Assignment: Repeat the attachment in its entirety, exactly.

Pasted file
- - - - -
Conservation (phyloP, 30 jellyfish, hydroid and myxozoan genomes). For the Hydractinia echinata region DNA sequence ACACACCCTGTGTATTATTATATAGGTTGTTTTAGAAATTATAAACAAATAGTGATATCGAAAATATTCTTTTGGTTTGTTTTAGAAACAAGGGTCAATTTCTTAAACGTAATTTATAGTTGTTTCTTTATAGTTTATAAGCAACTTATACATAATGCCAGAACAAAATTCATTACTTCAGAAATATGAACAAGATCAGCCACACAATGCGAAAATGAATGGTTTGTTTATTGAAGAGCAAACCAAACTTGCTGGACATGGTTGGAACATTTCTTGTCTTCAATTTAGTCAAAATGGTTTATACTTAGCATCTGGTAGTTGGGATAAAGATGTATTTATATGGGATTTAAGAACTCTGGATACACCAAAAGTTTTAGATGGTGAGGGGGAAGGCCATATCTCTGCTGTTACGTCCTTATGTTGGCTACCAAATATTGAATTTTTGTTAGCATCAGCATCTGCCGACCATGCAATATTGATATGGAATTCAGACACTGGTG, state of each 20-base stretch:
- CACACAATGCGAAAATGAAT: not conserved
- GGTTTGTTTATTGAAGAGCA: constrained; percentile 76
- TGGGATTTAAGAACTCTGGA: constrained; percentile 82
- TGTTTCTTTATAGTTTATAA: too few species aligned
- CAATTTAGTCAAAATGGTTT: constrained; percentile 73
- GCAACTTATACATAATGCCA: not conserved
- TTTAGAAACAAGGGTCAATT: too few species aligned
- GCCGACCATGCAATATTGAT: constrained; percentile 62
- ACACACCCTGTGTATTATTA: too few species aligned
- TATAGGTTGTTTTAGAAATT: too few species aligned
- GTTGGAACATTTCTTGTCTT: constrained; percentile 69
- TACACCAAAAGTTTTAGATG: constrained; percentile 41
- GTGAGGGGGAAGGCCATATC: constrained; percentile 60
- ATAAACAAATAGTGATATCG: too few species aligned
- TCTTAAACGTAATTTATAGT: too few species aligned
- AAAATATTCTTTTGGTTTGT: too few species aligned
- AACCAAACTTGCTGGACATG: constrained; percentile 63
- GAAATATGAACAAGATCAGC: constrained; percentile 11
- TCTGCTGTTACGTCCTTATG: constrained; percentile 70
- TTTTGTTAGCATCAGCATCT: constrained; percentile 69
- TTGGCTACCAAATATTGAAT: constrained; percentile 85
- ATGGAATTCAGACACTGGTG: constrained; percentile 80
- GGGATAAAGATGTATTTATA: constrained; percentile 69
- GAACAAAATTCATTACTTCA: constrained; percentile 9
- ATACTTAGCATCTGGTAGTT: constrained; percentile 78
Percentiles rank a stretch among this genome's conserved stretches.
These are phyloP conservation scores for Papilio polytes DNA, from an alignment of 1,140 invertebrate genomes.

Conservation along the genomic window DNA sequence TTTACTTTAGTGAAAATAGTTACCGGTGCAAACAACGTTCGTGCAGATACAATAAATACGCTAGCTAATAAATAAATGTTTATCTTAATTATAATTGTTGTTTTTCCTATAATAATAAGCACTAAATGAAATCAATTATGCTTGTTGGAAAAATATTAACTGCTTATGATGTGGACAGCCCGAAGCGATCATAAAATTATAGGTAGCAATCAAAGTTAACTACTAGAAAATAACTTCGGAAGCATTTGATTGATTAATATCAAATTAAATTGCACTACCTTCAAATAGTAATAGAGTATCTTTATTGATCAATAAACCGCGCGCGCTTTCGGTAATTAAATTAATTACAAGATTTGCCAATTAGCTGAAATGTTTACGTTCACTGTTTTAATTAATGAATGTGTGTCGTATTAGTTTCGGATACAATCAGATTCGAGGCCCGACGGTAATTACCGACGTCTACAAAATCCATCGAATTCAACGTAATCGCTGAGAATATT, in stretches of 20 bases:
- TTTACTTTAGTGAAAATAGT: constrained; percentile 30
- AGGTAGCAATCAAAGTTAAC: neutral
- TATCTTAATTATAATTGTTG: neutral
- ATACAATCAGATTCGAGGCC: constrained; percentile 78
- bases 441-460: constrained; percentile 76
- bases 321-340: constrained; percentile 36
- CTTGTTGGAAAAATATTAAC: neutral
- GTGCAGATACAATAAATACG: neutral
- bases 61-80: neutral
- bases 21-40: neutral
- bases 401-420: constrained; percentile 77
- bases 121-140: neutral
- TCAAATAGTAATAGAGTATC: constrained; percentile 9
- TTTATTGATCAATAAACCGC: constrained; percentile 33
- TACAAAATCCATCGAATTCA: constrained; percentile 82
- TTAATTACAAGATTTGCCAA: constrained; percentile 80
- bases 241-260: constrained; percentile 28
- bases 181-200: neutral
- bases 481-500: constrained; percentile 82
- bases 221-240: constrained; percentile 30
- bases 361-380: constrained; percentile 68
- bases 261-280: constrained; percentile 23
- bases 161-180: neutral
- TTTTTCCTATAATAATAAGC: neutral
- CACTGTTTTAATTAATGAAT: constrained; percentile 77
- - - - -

Conservation (phyloP, 30 jellyfish, hydroid and myxozoan genomes). For the Hydractinia echinata region DNA sequence ACACACCCTGTGTATTATTATATAGGTTGTTTTAGAAATTATAAACAAATAGTGATATCGAAAATATTCTTTTGGTTTGTTTTAGAAACAAGGGTCAATTTCTTAAACGTAATTTATAGTTGTTTCTTTATAGTTTATAAGCAACTTATACATAATGCCAGAACAAAATTCATTACTTCAGAAATATGAACAAGATCAGCCACACAATGCGAAAATGAATGGTTTGTTTATTGAAGAGCAAACCAAACTTGCTGGACATGGTTGGAACATTTCTTGTCTTCAATTTAGTCAAAATGGTTTATACTTAGCATCTGGTAGTTGGGATAAAGATGTATTTATATGGGATTTAAGAACTCTGGATACACCAAAAGTTTTAGATGGTGAGGGGGAAGGCCATATCTCTGCTGTTACGTCCTTATGTTGGCTACCAAATATTGAATTTTTGTTAGCATCAGCATCTGCCGACCATGCAATATTGATATGGAATTCAGACACTGGTG, state of each 20-base stretch:
- CACACAATGCGAAAATGAAT: not conserved
- GGTTTGTTTATTGAAGAGCA: constrained; percentile 76
- TGGGATTTAAGAACTCTGGA: constrained; percentile 82
- TGTTTCTTTATAGTTTATAA: too few species aligned
- CAATTTAGTCAAAATGGTTT: constrained; percentile 73
- GCAACTTATACATAATGCCA: not conserved
- TTTAGAAACAAGGGTCAATT: too few species aligned
- GCCGACCATGCAATATTGAT: constrained; percentile 62
- ACACACCCTGTGTATTATTA: too few species aligned
- TATAGGTTGTTTTAGAAATT: too few species aligned
- GTTGGAACATTTCTTGTCTT: constrained; percentile 69
- TACACCAAAAGTTTTAGATG: constrained; percentile 41
- GTGAGGGGGAAGGCCATATC: constrained; percentile 60
- ATAAACAAATAGTGATATCG: too few species aligned
- TCTTAAACGTAATTTATAGT: too few species aligned
- AAAATATTCTTTTGGTTTGT: too few species aligned
- AACCAAACTTGCTGGACATG: constrained; percentile 63
- GAAATATGAACAAGATCAGC: constrained; percentile 11
- TCTGCTGTTACGTCCTTATG: constrained; percentile 70
- TTTTGTTAGCATCAGCATCT: constrained; percentile 69
- TTGGCTACCAAATATTGAAT: constrained; percentile 85
- ATGGAATTCAGACACTGGTG: constrained; percentile 80
- GGGATAAAGATGTATTTATA: constrained; percentile 69
- GAACAAAATTCATTACTTCA: constrained; percentile 9
- ATACTTAGCATCTGGTAGTT: constrained; percentile 78
Percentiles rank a stretch among this genome's conserved stretches.
These are phyloP conservation scores for Papilio polytes DNA, from an alignment of 1,140 invertebrate genomes.

Conservation along the genomic window DNA sequence TTTACTTTAGTGAAAATAGTTACCGGTGCAAACAACGTTCGTGCAGATACAATAAATACGCTAGCTAATAAATAAATGTTTATCTTAATTATAATTGTTGTTTTTCCTATAATAATAAGCACTAAATGAAATCAATTATGCTTGTTGGAAAAATATTAACTGCTTATGATGTGGACAGCCCGAAGCGATCATAAAATTATAGGTAGCAATCAAAGTTAACTACTAGAAAATAACTTCGGAAGCATTTGATTGATTAATATCAAATTAAATTGCACTACCTTCAAATAGTAATAGAGTATCTTTATTGATCAATAAACCGCGCGCGCTTTCGGTAATTAAATTAATTACAAGATTTGCCAATTAGCTGAAATGTTTACGTTCACTGTTTTAATTAATGAATGTGTGTCGTATTAGTTTCGGATACAATCAGATTCGAGGCCCGACGGTAATTACCGACGTCTACAAAATCCATCGAATTCAACGTAATCGCTGAGAATATT, in stretches of 20 bases:
- TTTACTTTAGTGAAAATAGT: constrained; percentile 30
- AGGTAGCAATCAAAGTTAAC: neutral
- TATCTTAATTATAATTGTTG: neutral
- ATACAATCAGATTCGAGGCC: constrained; percentile 78
- bases 441-460: constrained; percentile 76
- bases 321-340: constrained; percentile 36
- CTTGTTGGAAAAATATTAAC: neutral
- GTGCAGATACAATAAATACG: neutral
- bases 61-80: neutral
- bases 21-40: neutral
- bases 401-420: constrained; percentile 77
- bases 121-140: neutral
- TCAAATAGTAATAGAGTATC: constrained; percentile 9
- TTTATTGATCAATAAACCGC: constrained; percentile 33
- TACAAAATCCATCGAATTCA: constrained; percentile 82
- TTAATTACAAGATTTGCCAA: constrained; percentile 80
- bases 241-260: constrained; percentile 28
- bases 181-200: neutral
- bases 481-500: constrained; percentile 82
- bases 221-240: constrained; percentile 30
- bases 361-380: constrained; percentile 68
- bases 261-280: constrained; percentile 23
- bases 161-180: neutral
- TTTTTCCTATAATAATAAGC: neutral
- CACTGTTTTAATTAATGAAT: constrained; percentile 77